Ghostboard pixel Skip to content

Wine 9.0 Release Adds Experimental Wayland Driver

Wine's new release is getting ready for the future!

Wine is a popular open-source compatibility layer used to run Windows applications on Linux with ease; something that was a far cry a few years back.

Even Vaas would agree that Wine is a very neat piece of software that has taken Linux forward in a very meaningful way.

Last year, we took a look at the Wine 8.0 release that aimed to unify all the changes from the 7.x series of releases. But, it is now 2024, and we have yet another Wine release to take a look at.

Suggested Read 📖

Run Windows Applications on Linux [Beginners Guide]
Here’s a detailed step-by-step guide with screenshots to show how you can run Windows software on Linux using Wine.

🆕 Wine 9.0: What's New?

Debuting with this Wine release is an experimental Wayland graphics driver that brings about things like High-DPI scaling, support for multiple monitors, basic window management, and more.

However, this is not a complete implementation, and naturally is disabled by default. You can enable it by running the following command:

wine reg.exe add HKCU\\Software\\Wine\\Drivers /v Graphics /d x11,wayland

This comes as no surprise, as we have been seeing a steady growth in the adoption of Wayland, and Wine is just among the many to join the club. The coming years will be crucial for Wayland, and I hope it makes good on its promises.

On the graphics side of things, Wine now supports up to version 1.3.272 of the Vulkan spec and the PostScript driver was reimplemented to work using Windows-format spool files and to avoid any direct calls from Unix.

Building on the work done to convert modules into the PE format, now, on WoW64, all transitions from Windows to Unix code now go through the NT syscall interface.

There is also support for 32-bit applications on macOS thanks to the new WoW64 mode, which works by making calls to the 64-bit Unix library from the 32-bit PE code.

And finally, we have improvements to the input device support with Wine 9.0 that now implements DirectInput action maps to improve compatibility with many old games.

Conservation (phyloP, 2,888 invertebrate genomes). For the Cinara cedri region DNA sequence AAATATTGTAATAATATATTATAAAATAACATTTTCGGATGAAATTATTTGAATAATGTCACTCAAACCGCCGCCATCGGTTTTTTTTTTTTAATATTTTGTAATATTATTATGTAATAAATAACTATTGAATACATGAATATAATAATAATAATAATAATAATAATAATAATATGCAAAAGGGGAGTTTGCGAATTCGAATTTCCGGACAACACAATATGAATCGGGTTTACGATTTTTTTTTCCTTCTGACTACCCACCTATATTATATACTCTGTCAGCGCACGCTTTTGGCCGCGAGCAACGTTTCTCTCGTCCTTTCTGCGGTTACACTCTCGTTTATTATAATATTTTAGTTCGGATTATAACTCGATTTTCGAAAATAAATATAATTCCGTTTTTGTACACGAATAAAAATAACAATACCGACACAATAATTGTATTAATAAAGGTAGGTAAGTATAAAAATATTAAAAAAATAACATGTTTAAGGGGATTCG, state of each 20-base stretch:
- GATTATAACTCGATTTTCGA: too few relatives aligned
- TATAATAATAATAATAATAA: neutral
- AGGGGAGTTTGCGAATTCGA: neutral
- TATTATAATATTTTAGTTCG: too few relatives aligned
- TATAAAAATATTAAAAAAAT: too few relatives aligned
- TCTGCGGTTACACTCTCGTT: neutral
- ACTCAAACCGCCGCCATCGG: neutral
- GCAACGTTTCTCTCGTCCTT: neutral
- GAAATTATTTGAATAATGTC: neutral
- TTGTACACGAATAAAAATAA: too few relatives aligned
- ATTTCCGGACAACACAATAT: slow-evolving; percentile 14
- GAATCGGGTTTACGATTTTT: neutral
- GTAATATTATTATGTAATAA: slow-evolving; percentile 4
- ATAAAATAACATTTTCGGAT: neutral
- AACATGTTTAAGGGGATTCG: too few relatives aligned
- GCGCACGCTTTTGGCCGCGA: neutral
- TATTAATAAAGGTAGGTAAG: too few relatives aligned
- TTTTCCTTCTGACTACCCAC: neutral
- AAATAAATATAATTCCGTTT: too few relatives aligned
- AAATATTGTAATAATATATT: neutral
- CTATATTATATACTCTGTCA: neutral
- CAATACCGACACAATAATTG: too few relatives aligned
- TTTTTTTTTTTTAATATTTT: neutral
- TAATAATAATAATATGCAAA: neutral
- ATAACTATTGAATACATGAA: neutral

For details of the Wine 9.0 release, you may go through the changelog.

📥 Get Wine 9.0

The binary packages for Wine can be found on the official website, where you can find packages for Ubuntu, Debian, Fedora, and macOS.

There are some other binary packages maintained by distros such as SUSE, Slackware and FreeBSD. If that doesn't interest you, then you could build from source by visiting its GitLab repo.

⚙️ Upgrade from Older Release

If you are running an older release of Wine, then follow these steps to get the latest release of Ubuntu, or systems equipped with Ubuntu-based derivatives.

Enable support for 32-bit architecture (if not enabled already) by running the following command:

sudo dpkg --add-architecture i386

Download the official Wine repo key and add it:

sudo mkdir -pm755 /etc/apt/keyrings
sudo wget -O /etc/apt/keyrings/winehq-archive.key

Then run one of the following commands to get the WineHQ sources file for your Ubuntu version:

sudo wget -NP /etc/apt/sources.list.d/ #Ubuntu 23.10

sudo wget -NP /etc/apt/sources.list.d/ #Ubuntu 23.04

sudo wget -NP /etc/apt/sources.list.d/ #Ubuntu 22.04

sudo wget -NP /etc/apt/sources.list.d/ #Ubuntu 20.04

And finally, to install Wine 9.0, run the following commands (separately):

sudo apt update 
sudo apt install --install-recommends winehq-stable

At the time of writing, the stable branch had the older Wine 8.x release for my system running Ubuntu 22.04 LTS. The development branch had the newer Wine 9.0 release, so I suggest you wait it out a bit before upgrading.

💬 What do you think about the Wine 9.0 release? Feel free to share your thoughts on it.

More from It's FOSS...